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In Search of Home: Viraj's Story

Moving to a new country is never easy. I knew early in my life that I wanted to leave India. The destination was unknown; however, the direction of my life was clear. My parents are both academics. I grew up traveling the world, seeing it through their worried eyes. They saw India before its political demise, before the increasing violence against women and religious minorities. My parents wanted me to leave before the malice and contempt seeped into the walls of our home.

I started a new life when I was 18, 10,479km from home, during the height of the pandemic. I knew leaving home was going to be hard. I did not know that when I entered a new country, the doors behind me would close for two years, barricading me in the cold basement of a house that never felt like home.

I was never lonely growing up. I am unsure what that says about me, but I loved people. I loved the conversations and the laughter that carried in the walls of a full house. That may be why my one-bedroom basement haunted me so much. It was not the size that suffocated me, but instead its emptiness. In moments of great sadness, when I felt that my life and the world were falling apart, I would call my parents, teary-eyed. I would ask them what they ate, if they walked outside or what they were watching. Our conversations were trivial. We acted as though there was not a pandemic or health emergency that stole many of their friends. There was a wall between us, made up of all the things we could not say because if we did, the absurdity of our lives would become all the more real.

I learned in those two years that loneliness is uneasy. When it seeps into your bones, the aching becomes difficult to ignore. There is a narrative in our community that life becomes easier when you get to your destination. It is supposed to feel like paradise. Sadly, this was not my experience. It took me a long time to understand where I was headed. I had to make relationships from scratch, learn to be alone, and get through a pandemic when all I had was the distant voice of loved ones by my side.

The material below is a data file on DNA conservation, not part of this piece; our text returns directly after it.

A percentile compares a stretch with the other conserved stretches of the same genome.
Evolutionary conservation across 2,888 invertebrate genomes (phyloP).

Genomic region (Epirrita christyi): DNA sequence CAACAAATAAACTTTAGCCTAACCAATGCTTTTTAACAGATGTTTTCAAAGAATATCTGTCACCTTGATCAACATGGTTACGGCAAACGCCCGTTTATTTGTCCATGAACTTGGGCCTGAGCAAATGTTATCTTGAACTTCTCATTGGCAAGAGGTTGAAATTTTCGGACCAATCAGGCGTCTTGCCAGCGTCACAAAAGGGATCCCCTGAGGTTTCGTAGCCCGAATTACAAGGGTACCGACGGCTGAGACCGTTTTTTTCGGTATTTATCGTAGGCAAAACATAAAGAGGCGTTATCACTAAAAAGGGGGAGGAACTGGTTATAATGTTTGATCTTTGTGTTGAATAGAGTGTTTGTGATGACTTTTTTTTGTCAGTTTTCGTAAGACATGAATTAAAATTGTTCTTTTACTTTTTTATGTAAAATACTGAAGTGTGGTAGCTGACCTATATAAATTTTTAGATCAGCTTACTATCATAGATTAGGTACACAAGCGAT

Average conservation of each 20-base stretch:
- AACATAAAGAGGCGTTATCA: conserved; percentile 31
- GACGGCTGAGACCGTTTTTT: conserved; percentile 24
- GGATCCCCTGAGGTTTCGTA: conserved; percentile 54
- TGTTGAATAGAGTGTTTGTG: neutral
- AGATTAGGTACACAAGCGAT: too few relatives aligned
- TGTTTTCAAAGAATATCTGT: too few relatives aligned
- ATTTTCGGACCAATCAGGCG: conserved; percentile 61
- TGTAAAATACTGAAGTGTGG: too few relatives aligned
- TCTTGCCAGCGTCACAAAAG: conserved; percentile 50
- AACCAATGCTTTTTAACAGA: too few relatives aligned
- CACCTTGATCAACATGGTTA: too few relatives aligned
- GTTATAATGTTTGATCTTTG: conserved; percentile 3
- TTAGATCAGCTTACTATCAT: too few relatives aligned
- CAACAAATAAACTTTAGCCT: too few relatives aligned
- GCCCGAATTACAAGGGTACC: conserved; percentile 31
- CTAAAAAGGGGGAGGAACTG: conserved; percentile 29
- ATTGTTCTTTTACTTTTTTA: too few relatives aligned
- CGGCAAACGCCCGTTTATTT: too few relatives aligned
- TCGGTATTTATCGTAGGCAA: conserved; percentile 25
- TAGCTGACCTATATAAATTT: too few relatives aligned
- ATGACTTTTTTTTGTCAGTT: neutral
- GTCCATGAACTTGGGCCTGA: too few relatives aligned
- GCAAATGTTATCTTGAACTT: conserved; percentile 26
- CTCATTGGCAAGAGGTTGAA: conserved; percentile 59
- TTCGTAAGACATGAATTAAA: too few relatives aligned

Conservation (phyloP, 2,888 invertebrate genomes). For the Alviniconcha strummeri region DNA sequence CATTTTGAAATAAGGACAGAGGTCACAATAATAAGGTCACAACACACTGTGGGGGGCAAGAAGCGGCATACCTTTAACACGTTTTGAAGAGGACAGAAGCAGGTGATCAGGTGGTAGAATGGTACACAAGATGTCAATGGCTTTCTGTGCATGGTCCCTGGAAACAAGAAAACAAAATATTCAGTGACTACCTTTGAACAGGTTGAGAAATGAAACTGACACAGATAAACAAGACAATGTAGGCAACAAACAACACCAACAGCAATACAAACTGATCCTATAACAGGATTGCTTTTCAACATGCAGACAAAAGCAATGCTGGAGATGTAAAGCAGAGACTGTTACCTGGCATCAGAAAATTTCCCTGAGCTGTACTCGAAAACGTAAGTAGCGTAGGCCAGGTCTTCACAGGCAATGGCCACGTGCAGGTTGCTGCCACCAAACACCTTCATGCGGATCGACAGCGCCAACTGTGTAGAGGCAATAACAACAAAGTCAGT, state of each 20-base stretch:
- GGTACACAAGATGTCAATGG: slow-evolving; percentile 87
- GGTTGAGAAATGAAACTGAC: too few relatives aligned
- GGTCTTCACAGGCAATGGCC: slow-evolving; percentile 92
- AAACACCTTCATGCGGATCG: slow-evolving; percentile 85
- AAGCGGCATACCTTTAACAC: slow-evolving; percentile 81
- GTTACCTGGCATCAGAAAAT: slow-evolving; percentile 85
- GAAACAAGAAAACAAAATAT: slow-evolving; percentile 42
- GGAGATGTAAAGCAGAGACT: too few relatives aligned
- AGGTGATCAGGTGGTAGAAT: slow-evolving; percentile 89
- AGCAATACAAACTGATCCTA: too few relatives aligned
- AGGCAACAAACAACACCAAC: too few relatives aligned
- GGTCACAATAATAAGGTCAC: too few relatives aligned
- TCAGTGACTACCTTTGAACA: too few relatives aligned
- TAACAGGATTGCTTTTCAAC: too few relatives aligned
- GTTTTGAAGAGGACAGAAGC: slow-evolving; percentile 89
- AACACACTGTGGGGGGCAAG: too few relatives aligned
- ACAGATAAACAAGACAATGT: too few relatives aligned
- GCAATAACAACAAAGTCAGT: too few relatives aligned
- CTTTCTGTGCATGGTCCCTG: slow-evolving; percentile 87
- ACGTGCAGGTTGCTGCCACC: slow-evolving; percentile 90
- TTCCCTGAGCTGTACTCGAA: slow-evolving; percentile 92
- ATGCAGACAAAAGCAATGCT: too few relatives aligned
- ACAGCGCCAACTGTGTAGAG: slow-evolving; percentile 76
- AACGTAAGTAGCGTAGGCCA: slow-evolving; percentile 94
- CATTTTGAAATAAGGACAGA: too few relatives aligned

I do not tell this story with the aim of deterring someone from their path; I do not regret that time, though it was not a joyful period of my life. A lot has changed since those phone calls. I graduated, interned, and started a job in a company I love; for this, I am proud of myself. There is a lot more I want to do with my life. Sometimes I wonder if I could have done more with my time in isolation. However, I know I tried, even when there was not much left to attempt.

Most migration stories are long and complicated. Their trajectory is confusing to the innocent eyes that have never witnessed first-hand the political and social instability that drives one to leave their home country. A long time ago, as I was retelling my first years in Canada, a friend asked me how my parents could simply leave me like that, isolated and alone. I did not know how to explain that it was the only path forward; I still don’t.

Since that day, I developed a hesitancy towards honesty. When we hear a good story, we want it to have a happy ending. We want the protagonist to find a conclusion that makes us feel comfortable. The stories of migrants don't work like that, and they shouldn't. Sometimes life is abusive and lonely for reasons that make little sense. Attempting to detangle and re-arrange it to fit the innocent gaze feels immoral. This is my story. It has no good ending. There are days when I am busy, leaving no space for contemplation. Some days make me homesick. Sometimes I am out with my friends, devoid of sadness. On rare occasions, though, I discover a home in this foreign land.

Sometimes I find someone who shares my history, and we bond over stories that fade the longer I live here. There are also days when I go in search of my faith, and it is when I am surrounded by faith like an embrace that I feel a bit warmer. Perhaps that is what they call paradise. A breath of fresh air after a long day: something to come back to.



Please note that certain facts have been altered for anonymity


This story is a collaborative effort between Vipasna Nangal and Viraj Chawla

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